After a record yield, then a pesticide setback – what’s next for East Anglia’s sugar beet?
After a record-breaking campaign, Norfolk-based researchers are confident the success story of sugar beet yields will continue to grow – despite the setback of a major pesticide ban.
The best-ever beet yield for the 2017/18 campaign, at 83.4 tonnes per hectare, was attributed to near-perfect growing conditions, allied to the continual improvements of varieties by the British Beet Research Organisation (BBRO), which has helped drive a 25pc yield increase in the last 10 years.
But the industry suffered a setback last month when the EU voted to extend the ban on neonicotinoid pesticides to include all outdoor crops, including sugar beet – prompting warnings from East Anglian growers of “significant impacts” on yields. The chemical was already banned on flowering crops due to concerns over its impact on bee health.
The BBRO, based at the Norwich Research Park, said neonicotinoids had provided sugar beet crops with up to 14 weeks of protection, controlling up to 15 different pests, from leaf miner to soil pests such as wireworm and virus-carrying aphids.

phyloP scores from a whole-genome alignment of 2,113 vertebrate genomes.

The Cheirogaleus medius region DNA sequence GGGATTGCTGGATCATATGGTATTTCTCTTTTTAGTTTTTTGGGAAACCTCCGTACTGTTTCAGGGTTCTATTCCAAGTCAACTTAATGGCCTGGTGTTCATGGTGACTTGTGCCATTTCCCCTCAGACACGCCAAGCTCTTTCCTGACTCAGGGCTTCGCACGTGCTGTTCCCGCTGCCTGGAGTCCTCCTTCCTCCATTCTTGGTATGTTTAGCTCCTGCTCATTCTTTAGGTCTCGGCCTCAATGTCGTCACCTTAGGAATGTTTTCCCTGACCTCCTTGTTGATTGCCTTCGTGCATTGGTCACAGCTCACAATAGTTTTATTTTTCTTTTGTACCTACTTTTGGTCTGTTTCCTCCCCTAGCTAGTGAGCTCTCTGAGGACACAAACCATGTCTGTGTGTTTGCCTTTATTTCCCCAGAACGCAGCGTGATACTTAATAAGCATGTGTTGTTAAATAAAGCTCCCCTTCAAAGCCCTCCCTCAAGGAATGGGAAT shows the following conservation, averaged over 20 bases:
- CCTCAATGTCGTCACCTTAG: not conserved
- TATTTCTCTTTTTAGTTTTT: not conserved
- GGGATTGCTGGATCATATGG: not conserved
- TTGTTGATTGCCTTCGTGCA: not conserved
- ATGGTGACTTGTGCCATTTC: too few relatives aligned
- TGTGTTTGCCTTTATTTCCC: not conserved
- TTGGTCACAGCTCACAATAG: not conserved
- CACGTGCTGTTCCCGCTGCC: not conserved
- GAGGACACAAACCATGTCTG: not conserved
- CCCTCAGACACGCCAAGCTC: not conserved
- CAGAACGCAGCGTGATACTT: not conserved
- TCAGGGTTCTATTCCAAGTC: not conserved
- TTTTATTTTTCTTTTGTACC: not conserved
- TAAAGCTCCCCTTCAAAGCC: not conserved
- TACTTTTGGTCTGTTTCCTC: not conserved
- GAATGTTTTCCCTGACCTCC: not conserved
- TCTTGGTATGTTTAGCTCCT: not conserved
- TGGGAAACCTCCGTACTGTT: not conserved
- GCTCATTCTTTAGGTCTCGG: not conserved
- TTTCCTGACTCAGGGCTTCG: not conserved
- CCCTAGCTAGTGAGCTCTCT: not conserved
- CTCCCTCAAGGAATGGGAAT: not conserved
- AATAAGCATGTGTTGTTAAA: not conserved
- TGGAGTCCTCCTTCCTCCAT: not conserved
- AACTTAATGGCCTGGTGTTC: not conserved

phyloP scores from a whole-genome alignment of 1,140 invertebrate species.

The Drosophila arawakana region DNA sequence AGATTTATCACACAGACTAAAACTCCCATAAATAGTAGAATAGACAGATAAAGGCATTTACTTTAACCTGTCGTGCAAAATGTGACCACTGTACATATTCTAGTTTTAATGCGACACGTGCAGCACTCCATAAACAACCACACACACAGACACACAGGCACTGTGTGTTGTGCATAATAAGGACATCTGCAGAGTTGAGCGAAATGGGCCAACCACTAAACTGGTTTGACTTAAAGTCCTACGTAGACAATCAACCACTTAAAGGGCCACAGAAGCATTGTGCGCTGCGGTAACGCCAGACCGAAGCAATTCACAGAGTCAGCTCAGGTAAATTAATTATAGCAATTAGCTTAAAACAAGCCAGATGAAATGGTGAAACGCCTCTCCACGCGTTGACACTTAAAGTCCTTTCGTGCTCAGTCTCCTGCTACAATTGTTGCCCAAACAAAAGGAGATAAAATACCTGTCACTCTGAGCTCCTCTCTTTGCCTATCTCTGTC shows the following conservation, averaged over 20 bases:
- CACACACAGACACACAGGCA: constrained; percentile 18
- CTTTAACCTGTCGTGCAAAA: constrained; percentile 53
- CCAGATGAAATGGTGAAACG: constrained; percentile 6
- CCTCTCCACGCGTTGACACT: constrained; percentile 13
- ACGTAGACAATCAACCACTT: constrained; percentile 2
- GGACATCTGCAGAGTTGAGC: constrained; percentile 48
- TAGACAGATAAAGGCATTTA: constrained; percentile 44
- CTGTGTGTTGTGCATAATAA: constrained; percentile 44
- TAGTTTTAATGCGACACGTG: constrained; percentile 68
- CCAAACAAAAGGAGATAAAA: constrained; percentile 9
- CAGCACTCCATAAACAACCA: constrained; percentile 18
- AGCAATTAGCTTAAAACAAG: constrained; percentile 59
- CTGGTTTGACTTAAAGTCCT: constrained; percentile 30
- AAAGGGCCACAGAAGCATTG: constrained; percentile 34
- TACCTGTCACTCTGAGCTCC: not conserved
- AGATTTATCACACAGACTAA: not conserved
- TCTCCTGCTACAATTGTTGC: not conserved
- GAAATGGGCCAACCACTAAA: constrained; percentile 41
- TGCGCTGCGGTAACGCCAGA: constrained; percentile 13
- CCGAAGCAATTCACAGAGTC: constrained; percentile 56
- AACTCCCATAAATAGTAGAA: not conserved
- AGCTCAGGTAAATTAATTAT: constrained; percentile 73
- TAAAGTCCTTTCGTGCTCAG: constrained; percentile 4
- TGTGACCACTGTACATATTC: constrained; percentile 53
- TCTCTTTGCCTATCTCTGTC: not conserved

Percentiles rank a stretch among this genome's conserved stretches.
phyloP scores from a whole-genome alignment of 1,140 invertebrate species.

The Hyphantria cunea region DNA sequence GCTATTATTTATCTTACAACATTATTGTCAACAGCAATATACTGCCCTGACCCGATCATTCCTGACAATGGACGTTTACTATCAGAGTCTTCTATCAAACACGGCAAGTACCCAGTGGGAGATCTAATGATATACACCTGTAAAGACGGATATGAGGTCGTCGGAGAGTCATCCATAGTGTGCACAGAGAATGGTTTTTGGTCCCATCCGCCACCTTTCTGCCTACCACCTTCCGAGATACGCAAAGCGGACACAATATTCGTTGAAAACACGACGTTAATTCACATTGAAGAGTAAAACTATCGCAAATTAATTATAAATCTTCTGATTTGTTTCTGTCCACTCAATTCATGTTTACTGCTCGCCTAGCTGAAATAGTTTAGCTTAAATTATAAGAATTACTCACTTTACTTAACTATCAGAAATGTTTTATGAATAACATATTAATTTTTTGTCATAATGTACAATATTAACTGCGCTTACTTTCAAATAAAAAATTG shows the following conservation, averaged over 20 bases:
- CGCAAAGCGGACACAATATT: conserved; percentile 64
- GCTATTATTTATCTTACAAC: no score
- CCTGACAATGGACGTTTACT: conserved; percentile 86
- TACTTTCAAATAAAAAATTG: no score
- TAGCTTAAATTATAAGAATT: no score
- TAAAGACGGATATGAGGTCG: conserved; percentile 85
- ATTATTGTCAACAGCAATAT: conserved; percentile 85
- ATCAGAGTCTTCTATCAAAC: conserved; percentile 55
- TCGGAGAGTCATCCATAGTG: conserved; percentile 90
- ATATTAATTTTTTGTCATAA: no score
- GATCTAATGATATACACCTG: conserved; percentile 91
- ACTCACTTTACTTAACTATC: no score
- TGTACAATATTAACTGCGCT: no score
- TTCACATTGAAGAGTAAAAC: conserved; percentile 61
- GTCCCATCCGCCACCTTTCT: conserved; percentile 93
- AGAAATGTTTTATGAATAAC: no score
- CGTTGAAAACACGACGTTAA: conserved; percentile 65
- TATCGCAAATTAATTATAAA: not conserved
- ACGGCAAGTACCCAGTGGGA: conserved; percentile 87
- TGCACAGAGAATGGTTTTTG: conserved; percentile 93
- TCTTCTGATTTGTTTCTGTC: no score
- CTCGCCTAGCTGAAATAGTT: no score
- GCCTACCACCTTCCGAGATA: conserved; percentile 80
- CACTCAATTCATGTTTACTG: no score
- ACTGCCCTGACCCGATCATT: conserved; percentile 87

A spokesman said that decision would “undoubtedly” influence the organisation’s research priorities, adding: “The extent of damage caused by its loss is hard to determine but the BBRO are working hard to identify ways of providing protection. In the immediate term, we will face some challenges, but the future is about a sound integrated approach, stacking hygiene, genetics and chemistry.”
Despite those challenges, the BBRO still expects to see an annual incremental increase in yields.
“The efforts of the breeders continue to deliver and with the release this week of the 2019 Recommended List of sugar beet varieties we have another batch of varieties which have the potential to deliver an additional 5pc of yield over current standards,” said the spokesman.
“In addition to genetics, our management of soils and seedbed preparation are seeing improvements in reaching target established plant populations (100,000 per ha) which is so critical to getting good canopy cover to intercept sunlight. The use of new cultivation approaches and the improvement of soil fertility are identifying further opportunities.
“Additionally, novel seed advancement technology and improved fungicide programmes enables us to both establish canopies and protect them better than ever before, allowing crops to optimise light interception for longer and improve sugar production.
“We’re looking at how we use varieties more tactically to exploit their potential further. For example, understanding which varieties are more suitable for later harvesting in the campaign. We know that crops can increase yields by 20-40% between September and November and deploying the best variety to do this is key. “We are looking at characteristics such as canopy growth habit (upright or prostrate leaves), leaf senescence, susceptibility to foliar diseases and root damage. The difference between varieties could be as much as 10-20pc, a worthy target for growers to aim at.”
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